The full review from Midwest Book Review
Cabin Fever is a recommended pick both for crime and mystery readers who enjoyed the prior Seamus McCree story in Bad Policy and for newcomers such as this reviewer, who encounter Seamus here for the first time. No prior introduction is needed for this stand-alone story, which opens with Seamus anticipating a relaxing retreat at a family cabin after his probe of financial crimes in a prior story.
There's no rest for the weary, however - and especially not for a savvy crime investigator whose skills could be tapped at any time - even in the relative isolation of Michigan's Upper Peninsula.
Not everybody is unfortunate enough to discover a naked woman on their porch during a blizzard; and not everyone could readily identify the rope burns on her ankles and wrists as indicators that she's been imprisoned.
Seamus faces a medical emergency as he is snowbound, has few resources, and must struggle with a woman suffering from frostbite, fever and amnesia - but this is only the opening salvo of a story that is highly charged and packed with twists and turns challenging his investigative skills.
When the police finally arrive, it's only to pinpoint Seamus as the chief suspect in a string of local crimes that involve a series of murders and disappearances. As he confronts the law and a domestic paramilitary group, Seamus finds his best defense is not a strong offense but his talent for conducting investigations, which holds wider ramifications than the mystery surrounding one female prisoner.
What sets Cabin Fever apart from your usual mystery is a wry sense of humor that pops up from time to time at unusual moments. Take, for example, Seamus' initial discovery of the woman on his porch. At first he believes a practical joke is in the making - a theory quickly disproven; but not before a hearty laugh: "Turning from the door, I caught a flash of two bare legs dangling below the chair hammock attached to a porch rafter. I laughed so hard my sides ached and my lungs hurt from the frozen air. In a place where winter lasts half the year, jokes and jokers get odd. The jerks must have stepped a blow-up doll onto my porch to make the footprints and posed it in the swinging chair. They had concealed their tracks well. In this dark, I couldn't figure out how they did it, but I'd find the evidence in daylight. Fine. Like pink flamingos mysteriously congregating in front lawns of townies about to return from vacation, this babe was definitely going to show up in someone's sauna in the near future. Might as well drag it to the house so it'll be close at hand for future revenge. I grabbed the plastic legs to haul the thing from the chair. The legs were real."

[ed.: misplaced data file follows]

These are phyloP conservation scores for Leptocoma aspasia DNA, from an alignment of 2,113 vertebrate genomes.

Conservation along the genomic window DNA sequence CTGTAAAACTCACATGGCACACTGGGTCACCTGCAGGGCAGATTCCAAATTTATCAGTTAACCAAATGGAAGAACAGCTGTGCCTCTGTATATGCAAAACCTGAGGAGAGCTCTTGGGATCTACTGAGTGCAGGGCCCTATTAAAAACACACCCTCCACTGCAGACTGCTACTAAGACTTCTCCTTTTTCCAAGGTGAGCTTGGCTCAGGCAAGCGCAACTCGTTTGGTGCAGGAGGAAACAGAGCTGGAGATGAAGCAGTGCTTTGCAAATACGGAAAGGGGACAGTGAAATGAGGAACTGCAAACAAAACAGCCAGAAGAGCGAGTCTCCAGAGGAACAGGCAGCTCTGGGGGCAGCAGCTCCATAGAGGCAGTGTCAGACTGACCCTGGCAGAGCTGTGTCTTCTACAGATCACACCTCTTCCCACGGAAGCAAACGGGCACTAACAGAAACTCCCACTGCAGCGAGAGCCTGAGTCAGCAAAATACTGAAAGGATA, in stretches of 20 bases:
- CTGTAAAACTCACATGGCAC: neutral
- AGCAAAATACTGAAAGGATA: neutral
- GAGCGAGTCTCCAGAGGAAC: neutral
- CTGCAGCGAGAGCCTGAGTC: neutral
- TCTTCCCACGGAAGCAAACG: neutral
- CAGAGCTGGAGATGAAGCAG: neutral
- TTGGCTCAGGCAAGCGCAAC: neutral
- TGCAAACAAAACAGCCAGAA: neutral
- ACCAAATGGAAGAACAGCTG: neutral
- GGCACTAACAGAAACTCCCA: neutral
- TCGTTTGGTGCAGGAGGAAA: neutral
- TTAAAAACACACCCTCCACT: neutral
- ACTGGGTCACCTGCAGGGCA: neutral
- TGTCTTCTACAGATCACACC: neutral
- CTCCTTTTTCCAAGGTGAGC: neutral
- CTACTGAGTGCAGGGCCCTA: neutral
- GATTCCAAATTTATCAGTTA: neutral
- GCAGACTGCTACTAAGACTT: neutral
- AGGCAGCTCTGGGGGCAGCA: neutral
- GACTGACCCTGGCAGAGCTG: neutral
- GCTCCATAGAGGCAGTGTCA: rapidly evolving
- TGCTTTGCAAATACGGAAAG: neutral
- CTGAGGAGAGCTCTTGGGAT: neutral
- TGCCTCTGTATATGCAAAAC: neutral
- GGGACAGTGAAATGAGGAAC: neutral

As Seamus' son Paddy becomes involved in events that draw Seamus ever deeper into danger, chapters alternate between the first-person perspective of Seamus and a third-person observational perspective, offering a satisfying combination of introspective and investigative analysis and creating an easy flow of dialogue, plot and perspective that readers will find engrossing.
Don't expect your usual focus on police procedures, either: there's more depth to Cabin Fever's investigative process, fostered by a protagonist who operates outside the usual avenues of inquiry. This serves to create a story line that's complex and unpredictable. In a probe that will lay bare the inner workings, politics and interactions of county and state police and FBI systems alike, Cabin Fever offers a satisfying saga that ultimately revolves around freedom, justifications for violence and killing, and a thwarted effort to take back the nation through citizen action.
In the end it's all about fresh starts for everyone involved. With its combination of social consciousness, political action, intrigue, and family relationships, Cabin Fever will satisfy any mystery or thriller reader.
D. Donovan, Senior Reviewer, Midwest Book Review